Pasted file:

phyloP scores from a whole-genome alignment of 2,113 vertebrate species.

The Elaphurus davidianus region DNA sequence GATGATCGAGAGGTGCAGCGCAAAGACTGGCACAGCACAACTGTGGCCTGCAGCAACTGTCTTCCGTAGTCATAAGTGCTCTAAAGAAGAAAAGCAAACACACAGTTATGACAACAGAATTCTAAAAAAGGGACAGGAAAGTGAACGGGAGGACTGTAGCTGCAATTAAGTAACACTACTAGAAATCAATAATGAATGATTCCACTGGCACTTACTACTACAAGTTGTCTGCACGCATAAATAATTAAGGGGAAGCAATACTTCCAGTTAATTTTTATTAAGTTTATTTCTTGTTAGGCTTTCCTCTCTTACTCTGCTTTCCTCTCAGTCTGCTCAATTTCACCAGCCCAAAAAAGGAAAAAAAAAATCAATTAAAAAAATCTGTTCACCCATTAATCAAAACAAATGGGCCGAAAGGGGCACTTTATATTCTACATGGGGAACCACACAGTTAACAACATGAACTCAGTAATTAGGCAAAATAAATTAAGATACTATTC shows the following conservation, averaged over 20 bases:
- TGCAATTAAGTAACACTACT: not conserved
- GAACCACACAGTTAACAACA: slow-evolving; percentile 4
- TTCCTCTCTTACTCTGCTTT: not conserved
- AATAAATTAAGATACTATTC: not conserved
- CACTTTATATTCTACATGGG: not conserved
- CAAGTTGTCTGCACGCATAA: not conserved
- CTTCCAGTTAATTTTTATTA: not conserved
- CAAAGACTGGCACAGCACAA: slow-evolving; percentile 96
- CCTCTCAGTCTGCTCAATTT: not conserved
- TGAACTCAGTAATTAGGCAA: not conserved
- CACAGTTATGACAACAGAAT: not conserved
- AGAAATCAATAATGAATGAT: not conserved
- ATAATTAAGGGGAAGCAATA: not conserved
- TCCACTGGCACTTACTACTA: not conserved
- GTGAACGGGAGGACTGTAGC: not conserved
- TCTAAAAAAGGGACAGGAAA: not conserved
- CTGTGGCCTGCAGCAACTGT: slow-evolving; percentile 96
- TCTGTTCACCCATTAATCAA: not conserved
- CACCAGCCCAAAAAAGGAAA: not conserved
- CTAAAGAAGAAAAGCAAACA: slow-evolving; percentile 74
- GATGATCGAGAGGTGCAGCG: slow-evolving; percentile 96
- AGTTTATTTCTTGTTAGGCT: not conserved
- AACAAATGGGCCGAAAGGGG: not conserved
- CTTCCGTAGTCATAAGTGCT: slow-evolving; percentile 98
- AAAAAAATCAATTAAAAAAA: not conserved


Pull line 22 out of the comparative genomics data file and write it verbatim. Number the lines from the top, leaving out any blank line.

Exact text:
- CTAAAGAAGAAAAGCAAACA: slow-evolving; percentile 74